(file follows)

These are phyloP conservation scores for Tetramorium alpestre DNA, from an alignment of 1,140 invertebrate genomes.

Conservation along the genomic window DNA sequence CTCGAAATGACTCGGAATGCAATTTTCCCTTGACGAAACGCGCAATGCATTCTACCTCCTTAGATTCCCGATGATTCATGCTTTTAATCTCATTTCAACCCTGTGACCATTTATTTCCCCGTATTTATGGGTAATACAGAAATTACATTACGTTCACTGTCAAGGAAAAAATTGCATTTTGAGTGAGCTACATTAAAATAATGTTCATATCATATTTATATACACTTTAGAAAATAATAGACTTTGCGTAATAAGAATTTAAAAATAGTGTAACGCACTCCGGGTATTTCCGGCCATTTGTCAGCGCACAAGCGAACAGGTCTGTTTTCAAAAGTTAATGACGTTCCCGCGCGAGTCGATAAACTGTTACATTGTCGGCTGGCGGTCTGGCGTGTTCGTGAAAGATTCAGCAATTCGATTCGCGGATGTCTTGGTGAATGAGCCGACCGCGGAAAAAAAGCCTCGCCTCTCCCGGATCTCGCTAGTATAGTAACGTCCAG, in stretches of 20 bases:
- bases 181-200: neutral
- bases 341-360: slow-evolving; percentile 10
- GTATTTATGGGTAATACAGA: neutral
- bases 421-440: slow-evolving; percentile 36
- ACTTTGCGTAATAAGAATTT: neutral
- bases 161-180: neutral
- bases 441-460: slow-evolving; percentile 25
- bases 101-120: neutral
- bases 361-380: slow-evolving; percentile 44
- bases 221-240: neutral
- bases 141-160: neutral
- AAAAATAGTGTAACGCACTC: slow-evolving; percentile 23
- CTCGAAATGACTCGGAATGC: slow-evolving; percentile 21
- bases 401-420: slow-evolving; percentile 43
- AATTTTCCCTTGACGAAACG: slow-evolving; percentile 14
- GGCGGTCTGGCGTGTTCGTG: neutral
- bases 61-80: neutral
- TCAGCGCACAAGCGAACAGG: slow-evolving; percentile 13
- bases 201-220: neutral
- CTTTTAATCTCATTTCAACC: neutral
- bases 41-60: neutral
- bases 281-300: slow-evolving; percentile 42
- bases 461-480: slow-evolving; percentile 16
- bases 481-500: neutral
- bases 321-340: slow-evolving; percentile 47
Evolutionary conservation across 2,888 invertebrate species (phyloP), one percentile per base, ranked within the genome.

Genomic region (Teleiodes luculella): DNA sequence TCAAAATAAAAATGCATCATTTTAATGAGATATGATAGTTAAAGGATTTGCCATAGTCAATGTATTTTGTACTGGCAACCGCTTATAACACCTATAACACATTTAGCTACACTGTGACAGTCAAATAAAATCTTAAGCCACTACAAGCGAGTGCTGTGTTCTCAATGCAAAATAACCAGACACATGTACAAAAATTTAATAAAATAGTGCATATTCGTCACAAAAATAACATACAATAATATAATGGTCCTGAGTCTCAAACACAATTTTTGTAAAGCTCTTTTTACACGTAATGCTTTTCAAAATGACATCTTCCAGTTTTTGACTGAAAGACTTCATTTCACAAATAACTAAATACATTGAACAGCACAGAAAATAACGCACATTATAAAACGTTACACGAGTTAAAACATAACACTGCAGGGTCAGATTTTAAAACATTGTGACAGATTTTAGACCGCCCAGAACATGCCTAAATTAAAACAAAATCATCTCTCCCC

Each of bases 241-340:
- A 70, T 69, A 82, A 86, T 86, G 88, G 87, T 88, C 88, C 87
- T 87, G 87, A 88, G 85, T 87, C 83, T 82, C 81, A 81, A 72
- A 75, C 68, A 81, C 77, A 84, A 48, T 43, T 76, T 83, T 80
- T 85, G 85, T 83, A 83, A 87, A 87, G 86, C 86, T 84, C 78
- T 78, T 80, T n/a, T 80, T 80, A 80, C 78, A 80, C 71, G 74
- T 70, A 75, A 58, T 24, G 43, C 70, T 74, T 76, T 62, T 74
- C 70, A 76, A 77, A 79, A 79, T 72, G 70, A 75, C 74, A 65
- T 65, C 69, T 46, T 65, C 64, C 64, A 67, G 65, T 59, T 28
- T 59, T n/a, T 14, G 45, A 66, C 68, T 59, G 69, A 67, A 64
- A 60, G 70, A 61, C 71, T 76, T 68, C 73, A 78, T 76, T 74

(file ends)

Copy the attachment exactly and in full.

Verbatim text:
These are phyloP conservation scores for Tetramorium alpestre DNA, from an alignment of 1,140 invertebrate genomes.

Conservation along the genomic window DNA sequence CTCGAAATGACTCGGAATGCAATTTTCCCTTGACGAAACGCGCAATGCATTCTACCTCCTTAGATTCCCGATGATTCATGCTTTTAATCTCATTTCAACCCTGTGACCATTTATTTCCCCGTATTTATGGGTAATACAGAAATTACATTACGTTCACTGTCAAGGAAAAAATTGCATTTTGAGTGAGCTACATTAAAATAATGTTCATATCATATTTATATACACTTTAGAAAATAATAGACTTTGCGTAATAAGAATTTAAAAATAGTGTAACGCACTCCGGGTATTTCCGGCCATTTGTCAGCGCACAAGCGAACAGGTCTGTTTTCAAAAGTTAATGACGTTCCCGCGCGAGTCGATAAACTGTTACATTGTCGGCTGGCGGTCTGGCGTGTTCGTGAAAGATTCAGCAATTCGATTCGCGGATGTCTTGGTGAATGAGCCGACCGCGGAAAAAAAGCCTCGCCTCTCCCGGATCTCGCTAGTATAGTAACGTCCAG, in stretches of 20 bases:
- bases 181-200: neutral
- bases 341-360: slow-evolving; percentile 10
- GTATTTATGGGTAATACAGA: neutral
- bases 421-440: slow-evolving; percentile 36
- ACTTTGCGTAATAAGAATTT: neutral
- bases 161-180: neutral
- bases 441-460: slow-evolving; percentile 25
- bases 101-120: neutral
- bases 361-380: slow-evolving; percentile 44
- bases 221-240: neutral
- bases 141-160: neutral
- AAAAATAGTGTAACGCACTC: slow-evolving; percentile 23
- CTCGAAATGACTCGGAATGC: slow-evolving; percentile 21
- bases 401-420: slow-evolving; percentile 43
- AATTTTCCCTTGACGAAACG: slow-evolving; percentile 14
- GGCGGTCTGGCGTGTTCGTG: neutral
- bases 61-80: neutral
- TCAGCGCACAAGCGAACAGG: slow-evolving; percentile 13
- bases 201-220: neutral
- CTTTTAATCTCATTTCAACC: neutral
- bases 41-60: neutral
- bases 281-300: slow-evolving; percentile 42
- bases 461-480: slow-evolving; percentile 16
- bases 481-500: neutral
- bases 321-340: slow-evolving; percentile 47
Evolutionary conservation across 2,888 invertebrate species (phyloP), one percentile per base, ranked within the genome.

Genomic region (Teleiodes luculella): DNA sequence TCAAAATAAAAATGCATCATTTTAATGAGATATGATAGTTAAAGGATTTGCCATAGTCAATGTATTTTGTACTGGCAACCGCTTATAACACCTATAACACATTTAGCTACACTGTGACAGTCAAATAAAATCTTAAGCCACTACAAGCGAGTGCTGTGTTCTCAATGCAAAATAACCAGACACATGTACAAAAATTTAATAAAATAGTGCATATTCGTCACAAAAATAACATACAATAATATAATGGTCCTGAGTCTCAAACACAATTTTTGTAAAGCTCTTTTTACACGTAATGCTTTTCAAAATGACATCTTCCAGTTTTTGACTGAAAGACTTCATTTCACAAATAACTAAATACATTGAACAGCACAGAAAATAACGCACATTATAAAACGTTACACGAGTTAAAACATAACACTGCAGGGTCAGATTTTAAAACATTGTGACAGATTTTAGACCGCCCAGAACATGCCTAAATTAAAACAAAATCATCTCTCCCC

Each of bases 241-340:
- A 70, T 69, A 82, A 86, T 86, G 88, G 87, T 88, C 88, C 87
- T 87, G 87, A 88, G 85, T 87, C 83, T 82, C 81, A 81, A 72
- A 75, C 68, A 81, C 77, A 84, A 48, T 43, T 76, T 83, T 80
- T 85, G 85, T 83, A 83, A 87, A 87, G 86, C 86, T 84, C 78
- T 78, T 80, T n/a, T 80, T 80, A 80, C 78, A 80, C 71, G 74
- T 70, A 75, A 58, T 24, G 43, C 70, T 74, T 76, T 62, T 74
- C 70, A 76, A 77, A 79, A 79, T 72, G 70, A 75, C 74, A 65
- T 65, C 69, T 46, T 65, C 64, C 64, A 67, G 65, T 59, T 28
- T 59, T n/a, T 14, G 45, A 66, C 68, T 59, G 69, A 67, A 64
- A 60, G 70, A 61, C 71, T 76, T 68, C 73, A 78, T 76, T 74